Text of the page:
NEW DELHI: Heavily armed police moved into Lindt cafe in Sydney’s business district, bringing to an end a hostage crisis that stretched for over 16 hours. Three people, including the armed hostage taker, were killed in the final round of firing.

"Early this morning the Martin Place siege ended with the death of the lone gunman and, tragically, the loss of two hostages, innocent Australians caught up in the horror of yesterday (Monday)," Australian Prime Minister Tony Abbott said. "Five other people, four hostages and a NSW police officer, were injured. State and Commonwealth agencies are investigating. "Understandably, there is lot of speculation, but it will take time to clarify exactly what happened in Martin Place and why".

There were 17 hostages in total, five of whom had escaped eight-nine hours into the siege. The hostage-taker was identified as Man Haron Monis, an Iranian refugee with a criminal past.

Abbott, speaking hours after the siege ended, referred to the incident as “disturbing.” Calling it a “brush with terrorism,” Abbott said that the gunman “had a long history of violent crime, infatuation with extremism and mental instability… As the siege unfolded ... he sought to cloak his actions with the symbolism of the ISIL death cult.”

Although the hostage crisis comes after Australia joined the US-led coalition against the Islamic State, the gunman seems to have no political links to any organised group and seemed to be acting in isolation.

Nonetheless, Man Haron Monis, also known as Mohammad Hassan Manteghi, had a controversial rap sheet, although his activities had not landed him on Australia’s terror watch list -- a matter that would be the subject of questioning going forward, according to Abbott.

Who was Monis?

Monis, originally from Iran, was granted political asylum in 1996. A self-styled sheikh and cleric, and a former lawyer, Monis was active on the internet, maintaining a YouTube account, a Facebook page, a website and a Wikipedia page that he created and edited. He was engaged in a legal battle over letter that he sent between 2007 and 2009 to the families of soldiers killed in Afghanistan. He pled guilty to harassment charges and served 300 hours of community service. His girlfriend at one time, Amirah Droudis, was charged with the murder of his ex-wife, Noleen Hayson Pal. Monis was charged with being an accessory before and after the crime. He was also facing charges of sexual assault.

On YouTube, he uploaded three videos of himself standing in chains on a crowded street and holding a sign that read “I have been tortured in prison for my political letters.”

Monis’ Facebook page (with a reported 14,725 likes) and his website ( are both unavailable. His Wikipedia page said that he had been exiled from Iran for his “liberal brand of Islam.” The page was vandalised several times, as Monis continued to maintain and edit it.

The letter that he sent to the families of soldiers killed in the Afghan war described the deceased as dirty, contaminated, child-killers, comparing them to pigs and even Hitler. After pleading guilty to harassment charges and serving community service in 2013, Monis, last Friday, failed to Australia’s High Court overturn the charges on free speech grounds.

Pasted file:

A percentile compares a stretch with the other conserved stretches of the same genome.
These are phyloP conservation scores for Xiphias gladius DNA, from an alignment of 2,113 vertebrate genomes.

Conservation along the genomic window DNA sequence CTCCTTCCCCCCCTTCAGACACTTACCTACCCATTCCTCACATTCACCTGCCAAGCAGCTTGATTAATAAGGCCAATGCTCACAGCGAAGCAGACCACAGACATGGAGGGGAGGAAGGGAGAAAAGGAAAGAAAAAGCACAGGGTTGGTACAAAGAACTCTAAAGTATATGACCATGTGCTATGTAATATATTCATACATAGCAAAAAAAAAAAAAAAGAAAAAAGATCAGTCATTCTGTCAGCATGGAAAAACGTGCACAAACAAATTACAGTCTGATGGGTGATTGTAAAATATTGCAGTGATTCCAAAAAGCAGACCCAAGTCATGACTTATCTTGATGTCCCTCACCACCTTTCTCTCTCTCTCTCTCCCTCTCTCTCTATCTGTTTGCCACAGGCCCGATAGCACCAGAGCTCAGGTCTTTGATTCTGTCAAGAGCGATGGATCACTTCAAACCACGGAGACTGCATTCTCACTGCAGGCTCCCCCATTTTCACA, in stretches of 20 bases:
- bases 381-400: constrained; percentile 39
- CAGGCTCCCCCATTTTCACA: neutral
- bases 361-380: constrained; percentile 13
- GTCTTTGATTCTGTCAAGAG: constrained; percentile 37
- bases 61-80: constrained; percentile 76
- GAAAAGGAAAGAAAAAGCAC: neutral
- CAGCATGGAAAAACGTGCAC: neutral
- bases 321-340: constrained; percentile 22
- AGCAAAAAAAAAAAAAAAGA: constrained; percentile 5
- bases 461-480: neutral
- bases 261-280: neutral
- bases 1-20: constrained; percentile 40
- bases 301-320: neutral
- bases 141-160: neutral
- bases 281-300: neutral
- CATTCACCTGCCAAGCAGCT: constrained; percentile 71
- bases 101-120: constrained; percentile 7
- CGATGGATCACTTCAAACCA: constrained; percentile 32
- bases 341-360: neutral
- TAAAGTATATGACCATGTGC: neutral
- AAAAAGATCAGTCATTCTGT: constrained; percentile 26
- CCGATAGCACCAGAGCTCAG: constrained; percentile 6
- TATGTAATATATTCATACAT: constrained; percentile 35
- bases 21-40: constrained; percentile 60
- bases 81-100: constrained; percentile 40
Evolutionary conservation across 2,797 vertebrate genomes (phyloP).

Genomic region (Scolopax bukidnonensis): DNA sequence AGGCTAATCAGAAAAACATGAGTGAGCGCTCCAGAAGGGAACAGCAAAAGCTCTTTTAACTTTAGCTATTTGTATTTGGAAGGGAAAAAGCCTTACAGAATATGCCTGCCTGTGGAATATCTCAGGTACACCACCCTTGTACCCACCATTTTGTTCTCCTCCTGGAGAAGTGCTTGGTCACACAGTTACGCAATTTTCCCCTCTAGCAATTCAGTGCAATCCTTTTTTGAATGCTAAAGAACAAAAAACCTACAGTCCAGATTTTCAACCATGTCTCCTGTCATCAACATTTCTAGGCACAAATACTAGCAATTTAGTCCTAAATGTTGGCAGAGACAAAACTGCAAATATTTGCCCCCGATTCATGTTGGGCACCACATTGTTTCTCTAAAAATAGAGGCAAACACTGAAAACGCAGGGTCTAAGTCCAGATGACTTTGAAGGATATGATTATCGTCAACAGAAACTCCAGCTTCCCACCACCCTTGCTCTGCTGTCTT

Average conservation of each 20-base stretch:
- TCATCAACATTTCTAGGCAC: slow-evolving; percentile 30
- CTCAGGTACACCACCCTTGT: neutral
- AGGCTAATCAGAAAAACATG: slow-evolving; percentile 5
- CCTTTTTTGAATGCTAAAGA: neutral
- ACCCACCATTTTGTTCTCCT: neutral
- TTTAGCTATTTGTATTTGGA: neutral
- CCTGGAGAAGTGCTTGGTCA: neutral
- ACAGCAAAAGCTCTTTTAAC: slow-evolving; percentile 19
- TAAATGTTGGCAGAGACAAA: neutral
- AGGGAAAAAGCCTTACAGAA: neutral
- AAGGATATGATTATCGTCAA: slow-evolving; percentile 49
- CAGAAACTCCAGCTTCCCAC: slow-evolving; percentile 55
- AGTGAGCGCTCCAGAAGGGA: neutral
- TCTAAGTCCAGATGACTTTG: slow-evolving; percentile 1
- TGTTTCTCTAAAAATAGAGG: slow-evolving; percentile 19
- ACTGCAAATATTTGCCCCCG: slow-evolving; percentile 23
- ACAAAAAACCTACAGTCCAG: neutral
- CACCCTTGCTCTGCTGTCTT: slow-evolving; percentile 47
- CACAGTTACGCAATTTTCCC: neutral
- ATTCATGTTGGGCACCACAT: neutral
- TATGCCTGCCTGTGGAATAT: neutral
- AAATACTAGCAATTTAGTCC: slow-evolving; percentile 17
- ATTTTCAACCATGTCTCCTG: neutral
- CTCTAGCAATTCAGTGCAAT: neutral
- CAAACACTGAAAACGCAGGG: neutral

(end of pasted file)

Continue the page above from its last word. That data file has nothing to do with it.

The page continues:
According to The Daily Dot, Monis was charged with being an accessory before and after the violent death of his ex-wife, Pal, who had been stabbed 18 times. Droudis, who in addition to being Monis’ girlfriend at one time was also his assistant in sending the offensive Afghanistan letters, was in November 2013 charged with the murder of Pal.

Also according to The Daily Dot, “after an arrest in April for a sexual assault 12 years prior, a sex crimes squad hit Monis with dozens of similar charges dating back to 2000–2002, when he was presenting himself as a spiritual healer with a working knowledge of black magic, astrology, and other dubious disciplines, and running a small consultancy whose vulnerable customers allegedly became his victims: more than 40 have come forward in the last few months.”

The Sydney cafe siege -- which took place whilst Monis was out on bail for the murder of his ex-wife -- began at about 9:45 am Monday. Early images showed hostages forced to hold a black flag against the window. The flag bore the Islamic creed, raising suspicion that the attack was a terrorist attack. According to reports, the flag appeared to bear the Shahada, an Islamic affirmation of the oneness of God that reads: “There is no god but the God, Muhammad is the messenger of God.”

Although the motive behind the attack and its link to any organised outfit remain unknown, leading Islamic figures have issued condemnations. Australia’s grand mufti, Dr Ibrahim Abu Mohammad, said he was “devastated” by the news. “The grand mufti and the Australian National Imam Council condemn this criminal act unequivocally and reiterate that such actions are denounced in part and in whole in Islam… We, along with the wide Australian society, await the results of the investigation about the identity of the perpetrators and their underlying motivations behind this criminal act,” a statement said.